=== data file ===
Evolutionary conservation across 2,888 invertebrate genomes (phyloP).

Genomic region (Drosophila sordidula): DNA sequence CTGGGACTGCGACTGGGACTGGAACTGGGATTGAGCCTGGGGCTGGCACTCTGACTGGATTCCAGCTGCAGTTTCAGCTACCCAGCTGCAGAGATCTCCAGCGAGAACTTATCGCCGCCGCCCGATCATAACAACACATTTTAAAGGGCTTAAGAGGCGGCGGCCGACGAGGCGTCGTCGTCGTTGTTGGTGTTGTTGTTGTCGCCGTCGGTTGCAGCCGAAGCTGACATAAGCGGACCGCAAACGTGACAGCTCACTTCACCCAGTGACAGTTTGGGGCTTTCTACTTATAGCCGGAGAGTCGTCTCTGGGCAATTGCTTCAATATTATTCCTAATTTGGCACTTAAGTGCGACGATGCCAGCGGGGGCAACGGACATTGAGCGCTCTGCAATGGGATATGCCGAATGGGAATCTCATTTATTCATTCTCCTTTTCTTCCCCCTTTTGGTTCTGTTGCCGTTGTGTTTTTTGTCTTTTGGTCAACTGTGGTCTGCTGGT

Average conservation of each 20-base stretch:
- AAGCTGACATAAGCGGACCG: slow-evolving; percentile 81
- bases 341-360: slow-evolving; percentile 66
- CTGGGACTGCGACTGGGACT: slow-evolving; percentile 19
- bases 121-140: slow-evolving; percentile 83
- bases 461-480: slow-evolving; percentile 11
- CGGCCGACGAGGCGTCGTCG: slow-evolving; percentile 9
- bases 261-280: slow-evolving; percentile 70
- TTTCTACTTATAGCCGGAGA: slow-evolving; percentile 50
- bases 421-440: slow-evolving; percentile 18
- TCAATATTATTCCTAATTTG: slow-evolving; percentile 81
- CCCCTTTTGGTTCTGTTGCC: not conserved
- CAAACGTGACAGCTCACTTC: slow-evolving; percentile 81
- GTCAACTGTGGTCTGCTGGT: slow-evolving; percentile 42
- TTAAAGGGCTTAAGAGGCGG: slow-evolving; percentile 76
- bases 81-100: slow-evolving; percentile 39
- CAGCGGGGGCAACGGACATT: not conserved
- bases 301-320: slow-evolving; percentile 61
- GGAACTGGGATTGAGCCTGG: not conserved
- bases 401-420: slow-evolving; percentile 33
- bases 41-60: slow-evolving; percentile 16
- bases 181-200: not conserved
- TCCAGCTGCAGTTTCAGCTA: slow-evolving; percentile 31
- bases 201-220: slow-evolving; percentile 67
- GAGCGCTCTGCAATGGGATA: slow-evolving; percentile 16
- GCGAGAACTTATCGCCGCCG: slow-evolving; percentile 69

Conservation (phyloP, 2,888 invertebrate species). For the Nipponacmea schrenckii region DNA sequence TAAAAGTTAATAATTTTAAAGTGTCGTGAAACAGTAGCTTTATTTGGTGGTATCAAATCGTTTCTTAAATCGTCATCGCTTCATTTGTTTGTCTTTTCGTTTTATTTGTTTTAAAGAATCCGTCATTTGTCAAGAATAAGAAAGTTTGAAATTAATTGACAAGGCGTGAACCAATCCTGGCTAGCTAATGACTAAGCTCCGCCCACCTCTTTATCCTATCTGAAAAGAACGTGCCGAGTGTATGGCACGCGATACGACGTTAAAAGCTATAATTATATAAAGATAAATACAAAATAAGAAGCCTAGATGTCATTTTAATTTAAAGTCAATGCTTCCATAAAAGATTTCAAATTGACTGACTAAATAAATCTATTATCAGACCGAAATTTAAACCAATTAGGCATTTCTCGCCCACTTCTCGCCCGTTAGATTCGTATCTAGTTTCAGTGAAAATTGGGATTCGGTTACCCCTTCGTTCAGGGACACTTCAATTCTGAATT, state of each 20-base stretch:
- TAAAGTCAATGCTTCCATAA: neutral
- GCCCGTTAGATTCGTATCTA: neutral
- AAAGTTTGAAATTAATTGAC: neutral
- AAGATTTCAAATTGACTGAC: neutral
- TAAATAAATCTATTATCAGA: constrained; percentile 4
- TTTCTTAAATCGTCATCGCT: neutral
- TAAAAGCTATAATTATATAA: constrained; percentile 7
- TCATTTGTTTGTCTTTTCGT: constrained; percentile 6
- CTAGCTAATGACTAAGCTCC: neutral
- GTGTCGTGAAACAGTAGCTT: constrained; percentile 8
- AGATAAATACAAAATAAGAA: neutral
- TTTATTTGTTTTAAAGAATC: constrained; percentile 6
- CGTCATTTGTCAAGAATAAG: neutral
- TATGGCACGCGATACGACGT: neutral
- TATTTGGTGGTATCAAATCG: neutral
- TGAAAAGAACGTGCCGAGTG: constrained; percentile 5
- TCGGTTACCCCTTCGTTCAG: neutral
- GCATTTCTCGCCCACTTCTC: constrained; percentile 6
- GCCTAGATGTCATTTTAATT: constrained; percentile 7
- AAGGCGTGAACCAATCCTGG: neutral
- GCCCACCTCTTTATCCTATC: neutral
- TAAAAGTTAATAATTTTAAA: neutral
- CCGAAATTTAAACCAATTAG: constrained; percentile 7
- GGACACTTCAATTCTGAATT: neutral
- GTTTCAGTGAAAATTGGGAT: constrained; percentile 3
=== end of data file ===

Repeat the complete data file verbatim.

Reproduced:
Evolutionary conservation across 2,888 invertebrate genomes (phyloP).

Genomic region (Drosophila sordidula): DNA sequence CTGGGACTGCGACTGGGACTGGAACTGGGATTGAGCCTGGGGCTGGCACTCTGACTGGATTCCAGCTGCAGTTTCAGCTACCCAGCTGCAGAGATCTCCAGCGAGAACTTATCGCCGCCGCCCGATCATAACAACACATTTTAAAGGGCTTAAGAGGCGGCGGCCGACGAGGCGTCGTCGTCGTTGTTGGTGTTGTTGTTGTCGCCGTCGGTTGCAGCCGAAGCTGACATAAGCGGACCGCAAACGTGACAGCTCACTTCACCCAGTGACAGTTTGGGGCTTTCTACTTATAGCCGGAGAGTCGTCTCTGGGCAATTGCTTCAATATTATTCCTAATTTGGCACTTAAGTGCGACGATGCCAGCGGGGGCAACGGACATTGAGCGCTCTGCAATGGGATATGCCGAATGGGAATCTCATTTATTCATTCTCCTTTTCTTCCCCCTTTTGGTTCTGTTGCCGTTGTGTTTTTTGTCTTTTGGTCAACTGTGGTCTGCTGGT

Average conservation of each 20-base stretch:
- AAGCTGACATAAGCGGACCG: slow-evolving; percentile 81
- bases 341-360: slow-evolving; percentile 66
- CTGGGACTGCGACTGGGACT: slow-evolving; percentile 19
- bases 121-140: slow-evolving; percentile 83
- bases 461-480: slow-evolving; percentile 11
- CGGCCGACGAGGCGTCGTCG: slow-evolving; percentile 9
- bases 261-280: slow-evolving; percentile 70
- TTTCTACTTATAGCCGGAGA: slow-evolving; percentile 50
- bases 421-440: slow-evolving; percentile 18
- TCAATATTATTCCTAATTTG: slow-evolving; percentile 81
- CCCCTTTTGGTTCTGTTGCC: not conserved
- CAAACGTGACAGCTCACTTC: slow-evolving; percentile 81
- GTCAACTGTGGTCTGCTGGT: slow-evolving; percentile 42
- TTAAAGGGCTTAAGAGGCGG: slow-evolving; percentile 76
- bases 81-100: slow-evolving; percentile 39
- CAGCGGGGGCAACGGACATT: not conserved
- bases 301-320: slow-evolving; percentile 61
- GGAACTGGGATTGAGCCTGG: not conserved
- bases 401-420: slow-evolving; percentile 33
- bases 41-60: slow-evolving; percentile 16
- bases 181-200: not conserved
- TCCAGCTGCAGTTTCAGCTA: slow-evolving; percentile 31
- bases 201-220: slow-evolving; percentile 67
- GAGCGCTCTGCAATGGGATA: slow-evolving; percentile 16
- GCGAGAACTTATCGCCGCCG: slow-evolving; percentile 69

Conservation (phyloP, 2,888 invertebrate species). For the Nipponacmea schrenckii region DNA sequence TAAAAGTTAATAATTTTAAAGTGTCGTGAAACAGTAGCTTTATTTGGTGGTATCAAATCGTTTCTTAAATCGTCATCGCTTCATTTGTTTGTCTTTTCGTTTTATTTGTTTTAAAGAATCCGTCATTTGTCAAGAATAAGAAAGTTTGAAATTAATTGACAAGGCGTGAACCAATCCTGGCTAGCTAATGACTAAGCTCCGCCCACCTCTTTATCCTATCTGAAAAGAACGTGCCGAGTGTATGGCACGCGATACGACGTTAAAAGCTATAATTATATAAAGATAAATACAAAATAAGAAGCCTAGATGTCATTTTAATTTAAAGTCAATGCTTCCATAAAAGATTTCAAATTGACTGACTAAATAAATCTATTATCAGACCGAAATTTAAACCAATTAGGCATTTCTCGCCCACTTCTCGCCCGTTAGATTCGTATCTAGTTTCAGTGAAAATTGGGATTCGGTTACCCCTTCGTTCAGGGACACTTCAATTCTGAATT, state of each 20-base stretch:
- TAAAGTCAATGCTTCCATAA: neutral
- GCCCGTTAGATTCGTATCTA: neutral
- AAAGTTTGAAATTAATTGAC: neutral
- AAGATTTCAAATTGACTGAC: neutral
- TAAATAAATCTATTATCAGA: constrained; percentile 4
- TTTCTTAAATCGTCATCGCT: neutral
- TAAAAGCTATAATTATATAA: constrained; percentile 7
- TCATTTGTTTGTCTTTTCGT: constrained; percentile 6
- CTAGCTAATGACTAAGCTCC: neutral
- GTGTCGTGAAACAGTAGCTT: constrained; percentile 8
- AGATAAATACAAAATAAGAA: neutral
- TTTATTTGTTTTAAAGAATC: constrained; percentile 6
- CGTCATTTGTCAAGAATAAG: neutral
- TATGGCACGCGATACGACGT: neutral
- TATTTGGTGGTATCAAATCG: neutral
- TGAAAAGAACGTGCCGAGTG: constrained; percentile 5
- TCGGTTACCCCTTCGTTCAG: neutral
- GCATTTCTCGCCCACTTCTC: constrained; percentile 6
- GCCTAGATGTCATTTTAATT: constrained; percentile 7
- AAGGCGTGAACCAATCCTGG: neutral
- GCCCACCTCTTTATCCTATC: neutral
- TAAAAGTTAATAATTTTAAA: neutral
- CCGAAATTTAAACCAATTAG: constrained; percentile 7
- GGACACTTCAATTCTGAATT: neutral
- GTTTCAGTGAAAATTGGGAT: constrained; percentile 3